A Thai court today gave former Special Forces officer James G. (Bo) Gritz and four associates suspended one-year jail sentences and fines totaling $680 for offenses related to forays into neighboring Laos to search for Vietnam-era American prisoners of war.
Gritz, 44, and his team later headed to Bangkok, where they planned to board a flight to the United States.
The five Americans each pleaded guilty to charges of possessing illegal radio equipment at a rented house in this northeastern Thai border town beside the Mekong River that served as a base for a series of missions deep into the Laotian jungle. The charges carried maximum penalties of five years' imprisonment.
The Americans appeared relieved after hearing the verdict, but Gritz indicated he intended to continue the search that has occupied him for the past four years.
"With each ending comes a new beginning," Gritz said. "God save the missing in action. They need our help now." Nevertheless, the Thai court's decision appeared to bring down the curtain on Gritz's four-month run of what a Pentagon spokesman has called "guerrilla theater."
During that time, the escapades of the former Green Beret lieutenant colonel and his crew have combined elements of drama, deadly derring-do and opera bouffe.
The publicity surrounding Gritz's armed raids into Laos has embarrassed the Reagan administration, which is pursuing negotiations to account for the 2,500 U.S. servicemen still listed as missing in action in Indochina.
The would-be rescue operations started last November when members of Gritz's team arrived in Nakhon Phanom posing as Boy Scout officials. One was reported captured and later ransomed by a rival anticommunist guerrilla group in an abortive raid begun Nov. 27. But none of the Americans was injured until earlier this week when one of them jumped off a nightclub stage and twisted his knee after renditions of such songs as "The Ballad of the Green Berets."
After the failed November raid, Gritz and his team of former Special Forces comrades and anticommunist Laotian guerrillas reportedly went back across the Mekong to look for lost equipment and began planning another, larger, raid.
On Feb. 13, Thai police arrested two associates at the rented house, where they found the radio equipment and some commando gear. Gritz, who had vanished around Jan. 30, reappeared and surrendered to Thai police, saying the radio equipment was his. He was followed within a week by two other associates.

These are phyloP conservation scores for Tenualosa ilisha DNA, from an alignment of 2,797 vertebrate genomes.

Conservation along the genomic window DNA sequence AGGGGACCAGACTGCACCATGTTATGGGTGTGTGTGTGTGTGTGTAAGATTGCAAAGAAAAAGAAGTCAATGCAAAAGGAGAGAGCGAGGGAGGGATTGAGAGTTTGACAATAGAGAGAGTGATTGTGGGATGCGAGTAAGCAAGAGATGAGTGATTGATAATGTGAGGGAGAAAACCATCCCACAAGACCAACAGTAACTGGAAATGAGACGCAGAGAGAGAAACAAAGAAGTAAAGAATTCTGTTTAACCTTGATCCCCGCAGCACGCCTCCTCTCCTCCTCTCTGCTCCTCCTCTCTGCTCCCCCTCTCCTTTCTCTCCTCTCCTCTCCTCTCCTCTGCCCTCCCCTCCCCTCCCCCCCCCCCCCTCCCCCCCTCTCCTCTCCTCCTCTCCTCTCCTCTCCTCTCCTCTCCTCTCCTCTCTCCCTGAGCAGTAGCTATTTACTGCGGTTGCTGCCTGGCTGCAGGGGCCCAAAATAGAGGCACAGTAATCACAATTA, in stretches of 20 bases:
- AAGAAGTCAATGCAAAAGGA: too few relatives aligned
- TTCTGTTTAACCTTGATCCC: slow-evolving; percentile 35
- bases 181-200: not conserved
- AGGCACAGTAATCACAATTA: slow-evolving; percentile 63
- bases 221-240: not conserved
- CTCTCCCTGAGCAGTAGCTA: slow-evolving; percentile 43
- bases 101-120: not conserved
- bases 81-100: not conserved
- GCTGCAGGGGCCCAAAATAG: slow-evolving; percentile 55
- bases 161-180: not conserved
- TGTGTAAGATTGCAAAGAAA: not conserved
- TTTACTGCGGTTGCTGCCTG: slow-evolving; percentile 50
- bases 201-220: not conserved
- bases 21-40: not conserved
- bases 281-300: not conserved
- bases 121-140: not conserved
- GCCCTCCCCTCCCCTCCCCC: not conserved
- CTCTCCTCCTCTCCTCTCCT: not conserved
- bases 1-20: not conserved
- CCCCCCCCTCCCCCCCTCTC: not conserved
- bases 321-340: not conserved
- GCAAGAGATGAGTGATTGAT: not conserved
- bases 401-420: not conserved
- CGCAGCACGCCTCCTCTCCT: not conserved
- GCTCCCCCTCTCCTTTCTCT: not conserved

Gritz has refused to confirm earlier reports that he was on another raid in Laos during February, but he has hinted this repeatedly and has claimed to have acquired evidence that U.S. POWs are still being held.
The cast of characters in the various episodes has included, in addition to the highly decorated Vietnam veteran Gritz:
Scott Weekly, 36, a trim, intense-looking former Navy officer who served in Vietnam and earned the nickname "Dr. Death" for his expertise in various kinds of weapons.
Gary Goldman, 42, a former Special Forces comrade of Gritz who participated in the November raid.
Lance Trimmer, 43, a somewhat out-of-shape former Special Forces radio operator who maintained communications with Gritz from the rented house here.
Lynn Standerwick, 25, a shy woman whose father was an Air Force pilot shot down over Laos in 1971 and who also helped with communications at the rented house.
The defendants' lawyer, Ruen Na Phatthalung, said everybody "feels sorry for what happened and will never do it again."
Before Gritz appeared in court, however, he had insisted he still intends to see his task through. "It's over when the work is done," he adding, "If anybody else is going to pick up the baton, I'm ready to pass it off to anyone who's ready to take it."
Meanwhile, he said, he plans to return to the United States, where he says he faces an investigation by the FBI into possible violations of the Neutrality Act and regulations on the export of high-technology equipment.
Gritz said he remains "firmly convinced beyond a reasonable doubt that there are more than 10 American POWs still in Laos."
"What are 10 men worth?" he asked. "In Teddy Roosevelt's day they probably would have mobilized to come over here for one person." In an interview, Gritz reacted angrily to suggestions that he was stirring false hopes among the families of the missing in action.
"We're not doing this for the MIA families," he said. "We're doing it for our comrades, for our country and for our armed forces. Because it needs to be done. Because it's right. Now there's no excuse for people to say they don't know about the issue."